People who have been refused a UK visa for a shirt visit to see family members in Britain will no longer have the right to make a full appeal of the decision in the courts.
UK immigration minister Damian Green made the announcement this week (May 10th), confirming that the vast majority of failed applicants will have to re-apply instead of going through a taxpayer-subsidised appeal process.
Mr Green stated: "We are not stopping anybody visiting family in the UK; if an applicant meets the rules they will be granted a visa.
"However, it is grossly unfair that UK taxpayers have had to foot the huge bill for foreign nationals who, in many cases, have simply failed to provide the correct evidence to support their application."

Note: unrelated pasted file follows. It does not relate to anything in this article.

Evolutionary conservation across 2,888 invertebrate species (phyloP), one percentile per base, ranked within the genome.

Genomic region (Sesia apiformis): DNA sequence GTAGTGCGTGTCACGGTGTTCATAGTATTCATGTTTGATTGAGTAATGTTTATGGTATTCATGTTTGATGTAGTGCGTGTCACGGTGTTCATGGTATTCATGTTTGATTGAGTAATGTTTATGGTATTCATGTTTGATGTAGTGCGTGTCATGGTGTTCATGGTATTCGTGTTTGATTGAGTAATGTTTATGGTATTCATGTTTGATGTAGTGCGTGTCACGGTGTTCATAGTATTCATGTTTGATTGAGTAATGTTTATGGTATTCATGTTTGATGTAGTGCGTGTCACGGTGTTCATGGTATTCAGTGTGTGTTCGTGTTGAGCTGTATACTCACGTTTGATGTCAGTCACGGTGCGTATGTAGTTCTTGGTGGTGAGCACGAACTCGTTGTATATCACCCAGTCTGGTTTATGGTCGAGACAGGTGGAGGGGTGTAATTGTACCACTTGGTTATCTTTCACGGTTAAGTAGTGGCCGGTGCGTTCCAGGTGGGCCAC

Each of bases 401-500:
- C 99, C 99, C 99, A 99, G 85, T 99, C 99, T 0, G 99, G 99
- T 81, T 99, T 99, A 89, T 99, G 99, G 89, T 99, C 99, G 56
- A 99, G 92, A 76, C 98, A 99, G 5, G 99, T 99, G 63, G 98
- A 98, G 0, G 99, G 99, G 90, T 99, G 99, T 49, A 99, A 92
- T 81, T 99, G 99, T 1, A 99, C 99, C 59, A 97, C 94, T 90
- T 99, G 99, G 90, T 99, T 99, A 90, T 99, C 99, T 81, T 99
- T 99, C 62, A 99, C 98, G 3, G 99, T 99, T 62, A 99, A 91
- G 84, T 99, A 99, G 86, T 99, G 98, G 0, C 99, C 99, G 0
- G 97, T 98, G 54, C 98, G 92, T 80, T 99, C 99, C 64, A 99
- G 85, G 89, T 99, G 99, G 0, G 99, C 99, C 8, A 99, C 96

He added that "tens of millions of pounds" will be saved through these changes, while immigration tribunals will also have more time to conducted the "much more important work they were intended for".
Since the year 2000, when full appeal rights were introduced for family visit visas, the number of appeals made has risen to around 50,000, despite the fact that it was estimated the change would only result in a maximum of 20,000 appeals a year.
Unfortunately, the cost of conducting these appeals has proved to be too much for the government and resources are no longer capable of processing them.